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Beeswax Soap

Summary: Beeswax soap is great to use because it softens skin and does not contain artificial ingredients. Making beeswax soap is also a great way to spend an afternoon.

Have you ever wondered what the advantages are to using beeswax soap? Well, here are a couple reasons I have found. Beeswax is the purest type of wax. So, using beeswax soap means that you are using soap that does not contain anything artificial (unless it is scented). This is great news for people with dry or itchy skin, or for people who are sensitive to scented soaps. Some types sold in specialty stores are great for babies' skin. Follow it up with Johnson and Johnson baby powder, and your young child will have the softest skin on the block. Another great reason to use beeswax soap is that it can be really fun to make. You can even give it away as gifts and it is always unique.

Are you curious about how to make beeswax soap? Look no further. Here are the simple do-it-yourself directions. First, you are going to need to do some shopping, unless you have a bee's nest in your backyard that you want to use. I highly recommend wearing protective gear if you choose to take this route. My choice would be to head to the grocery where I would buy 1 ounce of beeswax, 3 ½ ounces of lye (also known as sodium hydroxide), 6 ounces of olive oil, 9 ½ ounces of tallow, 8 ounces of water and 6 ounces of coconut oil. Lye can be found wherever drain cleaners are sold. One brand that is great to try is called Red Devil Lye. Make sure the lye is 100%. Note that if lye comes in contact with skin, it will produce an itching and burning sensation. Wearing gloves when making soap is a good idea. If you are careful when making your soap, you should be accident-free.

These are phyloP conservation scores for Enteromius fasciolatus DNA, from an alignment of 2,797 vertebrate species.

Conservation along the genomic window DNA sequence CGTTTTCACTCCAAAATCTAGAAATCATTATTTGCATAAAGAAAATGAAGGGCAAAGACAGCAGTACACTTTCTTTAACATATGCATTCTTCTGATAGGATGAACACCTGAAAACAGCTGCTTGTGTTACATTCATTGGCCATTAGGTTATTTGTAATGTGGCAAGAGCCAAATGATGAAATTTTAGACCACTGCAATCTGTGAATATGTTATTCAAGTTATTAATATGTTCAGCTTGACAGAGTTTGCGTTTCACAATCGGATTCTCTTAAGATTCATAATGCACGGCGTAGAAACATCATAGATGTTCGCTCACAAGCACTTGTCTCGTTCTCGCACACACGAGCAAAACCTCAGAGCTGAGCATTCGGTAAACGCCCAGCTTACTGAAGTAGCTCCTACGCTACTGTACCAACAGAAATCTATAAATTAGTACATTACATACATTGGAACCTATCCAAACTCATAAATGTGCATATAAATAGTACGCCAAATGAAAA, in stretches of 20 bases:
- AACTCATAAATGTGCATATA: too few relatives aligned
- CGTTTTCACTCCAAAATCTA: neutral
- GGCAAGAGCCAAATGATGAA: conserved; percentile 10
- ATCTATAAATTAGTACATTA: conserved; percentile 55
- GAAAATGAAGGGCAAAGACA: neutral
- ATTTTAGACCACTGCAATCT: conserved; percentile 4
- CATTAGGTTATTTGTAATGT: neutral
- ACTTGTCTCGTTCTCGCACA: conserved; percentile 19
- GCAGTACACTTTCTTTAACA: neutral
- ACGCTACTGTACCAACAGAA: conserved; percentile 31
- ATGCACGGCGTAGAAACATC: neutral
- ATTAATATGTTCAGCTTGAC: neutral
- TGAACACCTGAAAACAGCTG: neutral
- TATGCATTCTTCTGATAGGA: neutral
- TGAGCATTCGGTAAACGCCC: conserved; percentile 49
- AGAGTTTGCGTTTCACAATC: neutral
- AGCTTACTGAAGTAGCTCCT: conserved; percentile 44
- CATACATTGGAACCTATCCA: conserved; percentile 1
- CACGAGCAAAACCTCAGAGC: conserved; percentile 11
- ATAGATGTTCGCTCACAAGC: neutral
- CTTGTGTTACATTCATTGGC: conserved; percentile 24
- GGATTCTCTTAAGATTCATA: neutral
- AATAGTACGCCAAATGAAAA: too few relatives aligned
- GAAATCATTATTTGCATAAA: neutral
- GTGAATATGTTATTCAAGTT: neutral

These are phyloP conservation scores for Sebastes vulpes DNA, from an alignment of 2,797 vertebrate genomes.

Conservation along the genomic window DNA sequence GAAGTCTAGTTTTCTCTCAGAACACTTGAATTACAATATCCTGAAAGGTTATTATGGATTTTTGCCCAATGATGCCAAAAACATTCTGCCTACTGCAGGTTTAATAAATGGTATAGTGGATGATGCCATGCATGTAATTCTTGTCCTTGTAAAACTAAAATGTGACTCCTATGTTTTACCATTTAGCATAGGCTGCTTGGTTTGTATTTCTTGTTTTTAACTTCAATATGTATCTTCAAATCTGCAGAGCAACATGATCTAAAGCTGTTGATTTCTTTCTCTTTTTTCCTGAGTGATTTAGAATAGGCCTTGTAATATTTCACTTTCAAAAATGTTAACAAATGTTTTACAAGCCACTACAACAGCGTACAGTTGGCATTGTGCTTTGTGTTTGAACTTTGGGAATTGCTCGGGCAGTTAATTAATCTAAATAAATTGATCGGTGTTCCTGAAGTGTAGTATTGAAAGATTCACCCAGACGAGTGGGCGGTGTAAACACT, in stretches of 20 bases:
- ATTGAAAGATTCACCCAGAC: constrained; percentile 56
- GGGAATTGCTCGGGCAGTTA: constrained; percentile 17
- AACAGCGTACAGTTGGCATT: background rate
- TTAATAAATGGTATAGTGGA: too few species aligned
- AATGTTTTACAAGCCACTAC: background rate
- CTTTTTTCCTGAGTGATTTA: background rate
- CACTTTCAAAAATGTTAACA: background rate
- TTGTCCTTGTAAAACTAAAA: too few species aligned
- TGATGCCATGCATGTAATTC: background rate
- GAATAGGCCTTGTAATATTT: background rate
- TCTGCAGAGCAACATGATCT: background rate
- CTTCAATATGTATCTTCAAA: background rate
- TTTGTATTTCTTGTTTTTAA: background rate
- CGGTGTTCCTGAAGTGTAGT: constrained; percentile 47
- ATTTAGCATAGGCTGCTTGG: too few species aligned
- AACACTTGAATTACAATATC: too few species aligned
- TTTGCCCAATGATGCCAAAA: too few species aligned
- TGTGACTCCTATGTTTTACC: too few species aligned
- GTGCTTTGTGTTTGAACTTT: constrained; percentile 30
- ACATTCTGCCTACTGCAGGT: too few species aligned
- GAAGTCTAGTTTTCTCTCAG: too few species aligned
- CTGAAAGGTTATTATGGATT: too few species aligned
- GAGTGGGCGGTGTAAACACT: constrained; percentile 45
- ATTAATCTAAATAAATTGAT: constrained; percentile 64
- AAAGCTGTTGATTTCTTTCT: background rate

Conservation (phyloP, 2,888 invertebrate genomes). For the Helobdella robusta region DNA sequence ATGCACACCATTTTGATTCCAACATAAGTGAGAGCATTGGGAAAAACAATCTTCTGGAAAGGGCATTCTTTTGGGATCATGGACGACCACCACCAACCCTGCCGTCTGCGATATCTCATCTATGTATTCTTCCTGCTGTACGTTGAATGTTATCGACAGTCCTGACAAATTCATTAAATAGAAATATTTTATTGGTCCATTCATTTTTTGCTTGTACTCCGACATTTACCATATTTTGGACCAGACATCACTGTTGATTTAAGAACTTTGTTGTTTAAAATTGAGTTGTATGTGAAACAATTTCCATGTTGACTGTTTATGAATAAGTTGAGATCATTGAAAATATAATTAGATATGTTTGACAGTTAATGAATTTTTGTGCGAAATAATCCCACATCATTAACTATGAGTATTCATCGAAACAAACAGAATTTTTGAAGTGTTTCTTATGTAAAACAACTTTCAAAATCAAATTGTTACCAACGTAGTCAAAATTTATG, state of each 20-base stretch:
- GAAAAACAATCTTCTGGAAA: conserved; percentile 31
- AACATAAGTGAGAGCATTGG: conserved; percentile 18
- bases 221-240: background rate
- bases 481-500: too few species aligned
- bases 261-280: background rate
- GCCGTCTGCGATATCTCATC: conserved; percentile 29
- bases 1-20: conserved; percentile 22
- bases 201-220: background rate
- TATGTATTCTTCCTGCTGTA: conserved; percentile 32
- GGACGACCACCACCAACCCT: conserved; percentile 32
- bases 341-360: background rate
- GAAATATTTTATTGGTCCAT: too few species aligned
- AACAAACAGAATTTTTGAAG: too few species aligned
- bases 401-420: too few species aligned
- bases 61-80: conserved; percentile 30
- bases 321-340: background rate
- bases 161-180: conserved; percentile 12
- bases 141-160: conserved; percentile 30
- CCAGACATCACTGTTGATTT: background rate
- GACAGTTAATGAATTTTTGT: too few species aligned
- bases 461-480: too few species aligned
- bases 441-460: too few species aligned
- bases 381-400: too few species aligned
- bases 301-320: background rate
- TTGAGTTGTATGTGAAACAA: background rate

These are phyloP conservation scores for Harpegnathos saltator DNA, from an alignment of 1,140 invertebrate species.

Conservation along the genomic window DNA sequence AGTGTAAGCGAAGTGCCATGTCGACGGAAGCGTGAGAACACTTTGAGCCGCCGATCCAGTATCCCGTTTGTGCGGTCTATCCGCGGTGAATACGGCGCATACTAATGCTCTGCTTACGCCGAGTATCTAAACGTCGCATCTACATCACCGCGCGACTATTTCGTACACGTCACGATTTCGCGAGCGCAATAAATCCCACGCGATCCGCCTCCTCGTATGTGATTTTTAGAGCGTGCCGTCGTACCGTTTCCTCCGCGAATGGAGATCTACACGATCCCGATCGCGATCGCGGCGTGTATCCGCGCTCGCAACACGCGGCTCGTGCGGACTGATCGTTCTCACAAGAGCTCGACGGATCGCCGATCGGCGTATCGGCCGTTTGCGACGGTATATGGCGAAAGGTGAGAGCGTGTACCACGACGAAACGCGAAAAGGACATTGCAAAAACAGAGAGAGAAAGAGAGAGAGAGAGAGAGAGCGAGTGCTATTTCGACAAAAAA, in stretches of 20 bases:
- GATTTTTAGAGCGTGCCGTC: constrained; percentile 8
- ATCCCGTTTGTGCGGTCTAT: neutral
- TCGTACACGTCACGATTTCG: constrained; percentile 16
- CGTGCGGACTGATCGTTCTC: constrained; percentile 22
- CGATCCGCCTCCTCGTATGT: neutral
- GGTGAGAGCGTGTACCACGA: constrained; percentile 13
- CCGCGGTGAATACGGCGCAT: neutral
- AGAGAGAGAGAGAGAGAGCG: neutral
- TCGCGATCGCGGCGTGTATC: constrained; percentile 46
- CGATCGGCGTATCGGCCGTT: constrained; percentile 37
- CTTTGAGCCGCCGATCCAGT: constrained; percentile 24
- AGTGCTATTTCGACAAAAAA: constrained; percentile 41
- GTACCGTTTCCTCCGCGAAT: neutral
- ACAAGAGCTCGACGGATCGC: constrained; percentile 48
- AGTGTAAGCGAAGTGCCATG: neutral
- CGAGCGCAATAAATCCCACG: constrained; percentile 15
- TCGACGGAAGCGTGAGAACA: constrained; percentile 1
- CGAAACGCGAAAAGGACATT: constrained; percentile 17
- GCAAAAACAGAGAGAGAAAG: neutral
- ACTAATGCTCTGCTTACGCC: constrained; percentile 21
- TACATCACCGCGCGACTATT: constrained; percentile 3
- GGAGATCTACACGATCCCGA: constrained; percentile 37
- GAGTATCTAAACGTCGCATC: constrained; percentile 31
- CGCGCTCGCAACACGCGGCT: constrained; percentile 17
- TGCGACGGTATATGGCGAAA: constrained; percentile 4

If you want a nice scented bar of beeswax soap, you will need 2 teaspoons of your favorite scented oil. Now, you are all set to begin the soap-making process. Proceed as follows for a great bar of sweet-smelling soap:

1. Pour cold water (distilled, if possible) into a bowl. Make sure that the bowl is plastic, glass, or stainless steel because lye will cause damage to aluminum, tin, and zinc. Add the lye and heat and stir until all the lye has melted. Keep fumes from the melting lye away from your eyes. Once melted allow it to cool down to 160°F. A thermometer will be handy to figure out the exact temperature.

2. In a separate bowl, melt the beeswax.

3. In a third bowl, mix the tallow and oils. Yes, you will have a lot of dishes to do when you are done.

4. Pour the beeswax into the bowl with tallow and oils and mix. Heat this mixture to 130°F. Again, your thermometer will be of much use.

5. Carefully pour the lye and water mixture into the bowl of wax.

6. Stir the mixture for at least 20 minutes. You may want to watch an episode of The Office to avoid being bored.

7. If you want to make the soap a certain fragrance, pour in the fragrance oils. Because the ratio of oils to lye is important, and because different oils react to lye in different ratios, you must be very careful about substituting different oils in a recipe. You should always run your changes (and even the original recipe) through a lye calculator (Google it) and adjust your lye amount accordingly.

8. Pour the soap mixture into molds. You can make your soap more fun by pouring the mixture into specially shaped molds, like stars or triangles.

Let the soap sit in your freezer for two to three hours to harden. Make sure your family members know that it is not a new dessert or else they may eat it.

After removing the molds from the freezer, put on rubber gloves and remove the soap. Let the soap sit on plain cardboard or brown paper bags to fully harden.

Your soap will be ready in about two weeks. So, if you were looking to make soap because you have run out, it is time to go shopping again to buy enough soap to last you two weeks.

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